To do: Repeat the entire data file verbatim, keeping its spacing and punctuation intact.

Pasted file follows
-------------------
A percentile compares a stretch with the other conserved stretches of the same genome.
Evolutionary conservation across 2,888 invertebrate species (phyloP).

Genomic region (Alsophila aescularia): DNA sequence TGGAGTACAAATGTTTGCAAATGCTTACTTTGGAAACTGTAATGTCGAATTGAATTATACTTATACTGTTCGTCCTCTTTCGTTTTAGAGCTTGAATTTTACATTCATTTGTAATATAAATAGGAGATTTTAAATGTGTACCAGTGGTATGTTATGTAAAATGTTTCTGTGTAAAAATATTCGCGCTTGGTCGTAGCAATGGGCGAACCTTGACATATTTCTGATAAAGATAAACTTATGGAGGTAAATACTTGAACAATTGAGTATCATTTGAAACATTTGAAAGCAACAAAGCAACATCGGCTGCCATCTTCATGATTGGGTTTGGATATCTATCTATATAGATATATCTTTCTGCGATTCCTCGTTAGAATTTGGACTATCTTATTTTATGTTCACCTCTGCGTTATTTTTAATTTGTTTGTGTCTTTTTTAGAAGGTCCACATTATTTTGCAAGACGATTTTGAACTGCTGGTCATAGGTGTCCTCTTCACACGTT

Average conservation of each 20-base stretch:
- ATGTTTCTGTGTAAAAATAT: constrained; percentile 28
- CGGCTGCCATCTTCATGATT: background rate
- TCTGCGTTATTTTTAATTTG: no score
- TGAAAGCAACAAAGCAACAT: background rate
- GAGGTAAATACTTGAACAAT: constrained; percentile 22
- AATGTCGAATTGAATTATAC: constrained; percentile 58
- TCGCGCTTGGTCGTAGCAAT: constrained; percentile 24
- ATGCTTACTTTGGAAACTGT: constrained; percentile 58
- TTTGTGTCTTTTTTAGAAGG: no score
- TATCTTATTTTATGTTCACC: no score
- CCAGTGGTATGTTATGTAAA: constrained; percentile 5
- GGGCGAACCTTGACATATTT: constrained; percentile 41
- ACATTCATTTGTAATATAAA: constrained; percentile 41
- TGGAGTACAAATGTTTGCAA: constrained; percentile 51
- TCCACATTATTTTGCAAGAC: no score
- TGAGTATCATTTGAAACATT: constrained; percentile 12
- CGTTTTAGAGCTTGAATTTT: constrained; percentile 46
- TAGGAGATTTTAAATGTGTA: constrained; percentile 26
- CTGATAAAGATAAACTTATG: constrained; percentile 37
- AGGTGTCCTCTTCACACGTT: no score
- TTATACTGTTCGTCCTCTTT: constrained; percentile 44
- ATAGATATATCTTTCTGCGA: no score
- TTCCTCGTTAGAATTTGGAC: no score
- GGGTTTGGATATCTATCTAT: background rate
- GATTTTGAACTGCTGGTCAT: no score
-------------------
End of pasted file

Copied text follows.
A percentile compares a stretch with the other conserved stretches of the same genome.
Evolutionary conservation across 2,888 invertebrate species (phyloP).

Genomic region (Alsophila aescularia): DNA sequence TGGAGTACAAATGTTTGCAAATGCTTACTTTGGAAACTGTAATGTCGAATTGAATTATACTTATACTGTTCGTCCTCTTTCGTTTTAGAGCTTGAATTTTACATTCATTTGTAATATAAATAGGAGATTTTAAATGTGTACCAGTGGTATGTTATGTAAAATGTTTCTGTGTAAAAATATTCGCGCTTGGTCGTAGCAATGGGCGAACCTTGACATATTTCTGATAAAGATAAACTTATGGAGGTAAATACTTGAACAATTGAGTATCATTTGAAACATTTGAAAGCAACAAAGCAACATCGGCTGCCATCTTCATGATTGGGTTTGGATATCTATCTATATAGATATATCTTTCTGCGATTCCTCGTTAGAATTTGGACTATCTTATTTTATGTTCACCTCTGCGTTATTTTTAATTTGTTTGTGTCTTTTTTAGAAGGTCCACATTATTTTGCAAGACGATTTTGAACTGCTGGTCATAGGTGTCCTCTTCACACGTT

Average conservation of each 20-base stretch:
- ATGTTTCTGTGTAAAAATAT: constrained; percentile 28
- CGGCTGCCATCTTCATGATT: background rate
- TCTGCGTTATTTTTAATTTG: no score
- TGAAAGCAACAAAGCAACAT: background rate
- GAGGTAAATACTTGAACAAT: constrained; percentile 22
- AATGTCGAATTGAATTATAC: constrained; percentile 58
- TCGCGCTTGGTCGTAGCAAT: constrained; percentile 24
- ATGCTTACTTTGGAAACTGT: constrained; percentile 58
- TTTGTGTCTTTTTTAGAAGG: no score
- TATCTTATTTTATGTTCACC: no score
- CCAGTGGTATGTTATGTAAA: constrained; percentile 5
- GGGCGAACCTTGACATATTT: constrained; percentile 41
- ACATTCATTTGTAATATAAA: constrained; percentile 41
- TGGAGTACAAATGTTTGCAA: constrained; percentile 51
- TCCACATTATTTTGCAAGAC: no score
- TGAGTATCATTTGAAACATT: constrained; percentile 12
- CGTTTTAGAGCTTGAATTTT: constrained; percentile 46
- TAGGAGATTTTAAATGTGTA: constrained; percentile 26
- CTGATAAAGATAAACTTATG: constrained; percentile 37
- AGGTGTCCTCTTCACACGTT: no score
- TTATACTGTTCGTCCTCTTT: constrained; percentile 44
- ATAGATATATCTTTCTGCGA: no score
- TTCCTCGTTAGAATTTGGAC: no score
- GGGTTTGGATATCTATCTAT: background rate
- GATTTTGAACTGCTGGTCAT: no score